When I came home from a long day at the university the other week, the weather was gloomy, with neither sun or clouds visible and a thick fog carpet covered everything, everywhere. On days like this one might be tempted to try to completely ignore the white, yucky moist outside by turning the attention to other joys in life like operating the TV remote while staying behind hermetically sealed windows. My recommendation though is that one should not fall for this, because foggy weather offers many photographic possibilities, just waiting to be explored by us photographers.
In this short article, I will explore some methods on how you can achieve interesting, and hopefully appealing, photographs in seemingly dull weather conditions like the thick fog I experienced last week.
Different types of fog, but they all look the same
Fog is actually water in form of very small water droplets and it varies in type and origin. There are many different types of fog existing, such as evaporation or radiation fog. One type, so called “ice fog” can form in extremely cold air and can be spectacular for us photographers, though less so for our skin.
What all types of fog have in common though is that they behave optically very similar. Fog provides us with its own photographic style and even if the overall contrast of a potential scene is toned down, people and objects in the foreground have much more contrast and are richer in color, whereas people and objects in the background have less contrast and can be colorless. The contrast between close and far away objects increases rapidly with the distance from the viewer. This special condition creates the effect of perspective, and blurred objects in the background may look mystical and dreamy, almost like they are fading away. At the same time, the light seems to come from everywhere, which is great for portraits as I will show further on. Another interesting thing is that shining (light emitting) objects seem to glow as their light is spread by the fog particles.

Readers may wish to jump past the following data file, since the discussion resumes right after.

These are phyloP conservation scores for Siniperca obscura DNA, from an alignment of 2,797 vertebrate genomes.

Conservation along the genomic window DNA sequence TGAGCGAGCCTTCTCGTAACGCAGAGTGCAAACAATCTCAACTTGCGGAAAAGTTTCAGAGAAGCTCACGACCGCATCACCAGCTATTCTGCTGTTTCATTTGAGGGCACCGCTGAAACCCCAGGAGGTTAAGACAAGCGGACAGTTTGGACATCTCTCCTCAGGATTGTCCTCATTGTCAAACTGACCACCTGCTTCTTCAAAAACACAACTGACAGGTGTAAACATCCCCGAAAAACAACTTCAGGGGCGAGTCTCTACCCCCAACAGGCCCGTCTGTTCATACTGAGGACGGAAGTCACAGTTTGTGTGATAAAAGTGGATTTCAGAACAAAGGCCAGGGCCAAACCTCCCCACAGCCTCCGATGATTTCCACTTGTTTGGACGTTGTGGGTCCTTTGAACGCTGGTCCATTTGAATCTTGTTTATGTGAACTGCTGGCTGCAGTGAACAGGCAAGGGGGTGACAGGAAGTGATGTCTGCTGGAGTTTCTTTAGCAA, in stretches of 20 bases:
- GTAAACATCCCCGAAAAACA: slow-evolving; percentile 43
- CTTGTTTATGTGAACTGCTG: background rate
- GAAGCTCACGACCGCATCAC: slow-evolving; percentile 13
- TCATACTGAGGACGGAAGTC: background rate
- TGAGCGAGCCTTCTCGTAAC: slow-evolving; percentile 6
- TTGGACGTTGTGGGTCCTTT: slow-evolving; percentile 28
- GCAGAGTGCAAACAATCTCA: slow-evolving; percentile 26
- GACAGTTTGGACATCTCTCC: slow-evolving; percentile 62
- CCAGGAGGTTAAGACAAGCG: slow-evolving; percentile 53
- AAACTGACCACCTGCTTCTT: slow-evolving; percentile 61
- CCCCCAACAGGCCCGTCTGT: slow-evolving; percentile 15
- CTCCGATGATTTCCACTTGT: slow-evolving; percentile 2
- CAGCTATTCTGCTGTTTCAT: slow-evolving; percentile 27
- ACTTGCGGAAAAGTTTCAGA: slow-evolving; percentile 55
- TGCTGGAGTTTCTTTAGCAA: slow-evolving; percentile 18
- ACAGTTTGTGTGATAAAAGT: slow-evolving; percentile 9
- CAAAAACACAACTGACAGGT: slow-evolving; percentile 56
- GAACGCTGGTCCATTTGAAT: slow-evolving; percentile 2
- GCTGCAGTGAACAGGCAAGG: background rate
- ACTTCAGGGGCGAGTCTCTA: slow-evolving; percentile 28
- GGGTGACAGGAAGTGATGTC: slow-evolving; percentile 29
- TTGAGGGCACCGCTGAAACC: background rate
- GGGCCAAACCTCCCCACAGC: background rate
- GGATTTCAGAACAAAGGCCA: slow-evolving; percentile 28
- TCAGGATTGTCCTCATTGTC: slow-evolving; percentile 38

In fog, exposure compensation is your friend more than ever
The first issue when photographing in fog is that too much light may reflect towards the camera. Be sure to make some test shots to set the proper exposure values before getting really serious. Usually you have to dial in an exposure compensation from +1/2 to +2. A good approach that works for me is to take several pictures with a variety of exposures first to try out what works best.
Let's see how this theory works in reality. I asked my cousin Andrea to be my model and she was more than willing to help out. It is always good to have a nice looking family member who isn't shy in front of the lens. :)
The all around-softbox
This first scene was shot with a Nikon D3200 with an AF-S Nikkor 17-55/1:2.8. I shot it hand-held at 1/500s shutter speed. The focus point and exposure was set on the swing. The first shot in P-mode was - as expected – underexposed, because of too much background light.